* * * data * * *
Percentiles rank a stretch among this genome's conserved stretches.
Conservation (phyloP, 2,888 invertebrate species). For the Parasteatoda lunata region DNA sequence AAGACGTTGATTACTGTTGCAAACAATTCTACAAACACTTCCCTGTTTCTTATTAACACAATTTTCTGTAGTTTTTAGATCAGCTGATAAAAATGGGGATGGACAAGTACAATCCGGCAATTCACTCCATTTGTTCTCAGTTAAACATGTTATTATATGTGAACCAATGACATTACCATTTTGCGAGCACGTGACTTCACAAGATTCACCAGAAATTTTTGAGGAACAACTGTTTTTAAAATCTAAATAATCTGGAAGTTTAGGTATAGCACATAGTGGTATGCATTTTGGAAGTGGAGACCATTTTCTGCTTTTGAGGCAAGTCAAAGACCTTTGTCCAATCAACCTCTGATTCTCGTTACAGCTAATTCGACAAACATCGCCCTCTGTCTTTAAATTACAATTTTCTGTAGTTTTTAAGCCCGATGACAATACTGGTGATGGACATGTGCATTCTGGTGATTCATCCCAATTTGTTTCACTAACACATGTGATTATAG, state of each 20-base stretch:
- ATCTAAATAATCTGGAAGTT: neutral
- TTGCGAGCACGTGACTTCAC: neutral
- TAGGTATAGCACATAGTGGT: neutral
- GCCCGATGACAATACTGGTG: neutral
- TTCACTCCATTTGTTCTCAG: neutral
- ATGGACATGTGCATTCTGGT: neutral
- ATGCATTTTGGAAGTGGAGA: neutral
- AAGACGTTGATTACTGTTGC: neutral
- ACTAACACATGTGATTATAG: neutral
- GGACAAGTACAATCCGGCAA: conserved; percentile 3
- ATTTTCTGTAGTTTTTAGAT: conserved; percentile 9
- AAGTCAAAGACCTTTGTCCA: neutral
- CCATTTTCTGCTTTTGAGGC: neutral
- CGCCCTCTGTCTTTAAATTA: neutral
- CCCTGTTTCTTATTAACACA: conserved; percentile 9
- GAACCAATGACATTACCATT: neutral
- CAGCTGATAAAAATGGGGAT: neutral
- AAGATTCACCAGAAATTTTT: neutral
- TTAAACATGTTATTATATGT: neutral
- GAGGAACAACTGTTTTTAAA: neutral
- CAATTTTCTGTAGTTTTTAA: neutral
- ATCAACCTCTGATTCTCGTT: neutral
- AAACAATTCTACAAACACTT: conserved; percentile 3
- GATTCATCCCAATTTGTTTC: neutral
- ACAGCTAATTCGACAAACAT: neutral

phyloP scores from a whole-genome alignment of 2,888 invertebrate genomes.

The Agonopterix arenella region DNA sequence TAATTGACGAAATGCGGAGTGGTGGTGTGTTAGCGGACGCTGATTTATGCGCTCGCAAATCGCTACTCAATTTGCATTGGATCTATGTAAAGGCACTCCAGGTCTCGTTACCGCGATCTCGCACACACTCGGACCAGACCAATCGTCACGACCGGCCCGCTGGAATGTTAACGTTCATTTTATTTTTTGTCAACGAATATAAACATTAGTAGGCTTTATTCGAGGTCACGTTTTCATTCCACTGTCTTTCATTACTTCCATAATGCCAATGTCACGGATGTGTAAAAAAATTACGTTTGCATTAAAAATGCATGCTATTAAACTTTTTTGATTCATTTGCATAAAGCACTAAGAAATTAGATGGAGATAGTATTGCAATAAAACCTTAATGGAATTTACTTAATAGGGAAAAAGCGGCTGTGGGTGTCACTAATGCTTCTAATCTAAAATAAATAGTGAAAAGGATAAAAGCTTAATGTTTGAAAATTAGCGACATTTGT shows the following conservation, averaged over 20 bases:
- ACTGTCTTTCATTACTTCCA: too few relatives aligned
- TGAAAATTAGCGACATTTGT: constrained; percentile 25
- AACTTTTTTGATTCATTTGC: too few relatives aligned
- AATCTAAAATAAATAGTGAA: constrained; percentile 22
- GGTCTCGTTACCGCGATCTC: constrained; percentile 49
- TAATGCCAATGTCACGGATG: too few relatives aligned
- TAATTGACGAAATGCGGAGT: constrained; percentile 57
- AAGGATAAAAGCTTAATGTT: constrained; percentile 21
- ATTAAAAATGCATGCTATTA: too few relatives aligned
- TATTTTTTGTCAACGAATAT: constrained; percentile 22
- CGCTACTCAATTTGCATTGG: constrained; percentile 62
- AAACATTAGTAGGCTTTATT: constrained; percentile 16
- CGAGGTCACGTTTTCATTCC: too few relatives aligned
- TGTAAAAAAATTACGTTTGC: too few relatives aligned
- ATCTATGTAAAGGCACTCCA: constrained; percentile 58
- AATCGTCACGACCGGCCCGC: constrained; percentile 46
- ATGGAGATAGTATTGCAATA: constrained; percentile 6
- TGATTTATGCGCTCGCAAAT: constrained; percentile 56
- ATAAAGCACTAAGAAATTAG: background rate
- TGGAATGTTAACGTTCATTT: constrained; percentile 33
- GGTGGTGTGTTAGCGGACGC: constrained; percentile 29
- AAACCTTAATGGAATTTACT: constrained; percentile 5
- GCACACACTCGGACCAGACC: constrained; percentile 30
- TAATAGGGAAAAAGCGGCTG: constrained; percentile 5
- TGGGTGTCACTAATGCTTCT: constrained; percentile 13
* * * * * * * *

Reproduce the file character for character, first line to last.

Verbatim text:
Percentiles rank a stretch among this genome's conserved stretches.
Conservation (phyloP, 2,888 invertebrate species). For the Parasteatoda lunata region DNA sequence AAGACGTTGATTACTGTTGCAAACAATTCTACAAACACTTCCCTGTTTCTTATTAACACAATTTTCTGTAGTTTTTAGATCAGCTGATAAAAATGGGGATGGACAAGTACAATCCGGCAATTCACTCCATTTGTTCTCAGTTAAACATGTTATTATATGTGAACCAATGACATTACCATTTTGCGAGCACGTGACTTCACAAGATTCACCAGAAATTTTTGAGGAACAACTGTTTTTAAAATCTAAATAATCTGGAAGTTTAGGTATAGCACATAGTGGTATGCATTTTGGAAGTGGAGACCATTTTCTGCTTTTGAGGCAAGTCAAAGACCTTTGTCCAATCAACCTCTGATTCTCGTTACAGCTAATTCGACAAACATCGCCCTCTGTCTTTAAATTACAATTTTCTGTAGTTTTTAAGCCCGATGACAATACTGGTGATGGACATGTGCATTCTGGTGATTCATCCCAATTTGTTTCACTAACACATGTGATTATAG, state of each 20-base stretch:
- ATCTAAATAATCTGGAAGTT: neutral
- TTGCGAGCACGTGACTTCAC: neutral
- TAGGTATAGCACATAGTGGT: neutral
- GCCCGATGACAATACTGGTG: neutral
- TTCACTCCATTTGTTCTCAG: neutral
- ATGGACATGTGCATTCTGGT: neutral
- ATGCATTTTGGAAGTGGAGA: neutral
- AAGACGTTGATTACTGTTGC: neutral
- ACTAACACATGTGATTATAG: neutral
- GGACAAGTACAATCCGGCAA: conserved; percentile 3
- ATTTTCTGTAGTTTTTAGAT: conserved; percentile 9
- AAGTCAAAGACCTTTGTCCA: neutral
- CCATTTTCTGCTTTTGAGGC: neutral
- CGCCCTCTGTCTTTAAATTA: neutral
- CCCTGTTTCTTATTAACACA: conserved; percentile 9
- GAACCAATGACATTACCATT: neutral
- CAGCTGATAAAAATGGGGAT: neutral
- AAGATTCACCAGAAATTTTT: neutral
- TTAAACATGTTATTATATGT: neutral
- GAGGAACAACTGTTTTTAAA: neutral
- CAATTTTCTGTAGTTTTTAA: neutral
- ATCAACCTCTGATTCTCGTT: neutral
- AAACAATTCTACAAACACTT: conserved; percentile 3
- GATTCATCCCAATTTGTTTC: neutral
- ACAGCTAATTCGACAAACAT: neutral

phyloP scores from a whole-genome alignment of 2,888 invertebrate genomes.

The Agonopterix arenella region DNA sequence TAATTGACGAAATGCGGAGTGGTGGTGTGTTAGCGGACGCTGATTTATGCGCTCGCAAATCGCTACTCAATTTGCATTGGATCTATGTAAAGGCACTCCAGGTCTCGTTACCGCGATCTCGCACACACTCGGACCAGACCAATCGTCACGACCGGCCCGCTGGAATGTTAACGTTCATTTTATTTTTTGTCAACGAATATAAACATTAGTAGGCTTTATTCGAGGTCACGTTTTCATTCCACTGTCTTTCATTACTTCCATAATGCCAATGTCACGGATGTGTAAAAAAATTACGTTTGCATTAAAAATGCATGCTATTAAACTTTTTTGATTCATTTGCATAAAGCACTAAGAAATTAGATGGAGATAGTATTGCAATAAAACCTTAATGGAATTTACTTAATAGGGAAAAAGCGGCTGTGGGTGTCACTAATGCTTCTAATCTAAAATAAATAGTGAAAAGGATAAAAGCTTAATGTTTGAAAATTAGCGACATTTGT shows the following conservation, averaged over 20 bases:
- ACTGTCTTTCATTACTTCCA: too few relatives aligned
- TGAAAATTAGCGACATTTGT: constrained; percentile 25
- AACTTTTTTGATTCATTTGC: too few relatives aligned
- AATCTAAAATAAATAGTGAA: constrained; percentile 22
- GGTCTCGTTACCGCGATCTC: constrained; percentile 49
- TAATGCCAATGTCACGGATG: too few relatives aligned
- TAATTGACGAAATGCGGAGT: constrained; percentile 57
- AAGGATAAAAGCTTAATGTT: constrained; percentile 21
- ATTAAAAATGCATGCTATTA: too few relatives aligned
- TATTTTTTGTCAACGAATAT: constrained; percentile 22
- CGCTACTCAATTTGCATTGG: constrained; percentile 62
- AAACATTAGTAGGCTTTATT: constrained; percentile 16
- CGAGGTCACGTTTTCATTCC: too few relatives aligned
- TGTAAAAAAATTACGTTTGC: too few relatives aligned
- ATCTATGTAAAGGCACTCCA: constrained; percentile 58
- AATCGTCACGACCGGCCCGC: constrained; percentile 46
- ATGGAGATAGTATTGCAATA: constrained; percentile 6
- TGATTTATGCGCTCGCAAAT: constrained; percentile 56
- ATAAAGCACTAAGAAATTAG: background rate
- TGGAATGTTAACGTTCATTT: constrained; percentile 33
- GGTGGTGTGTTAGCGGACGC: constrained; percentile 29
- AAACCTTAATGGAATTTACT: constrained; percentile 5
- GCACACACTCGGACCAGACC: constrained; percentile 30
- TAATAGGGAAAAAGCGGCTG: constrained; percentile 5
- TGGGTGTCACTAATGCTTCT: constrained; percentile 13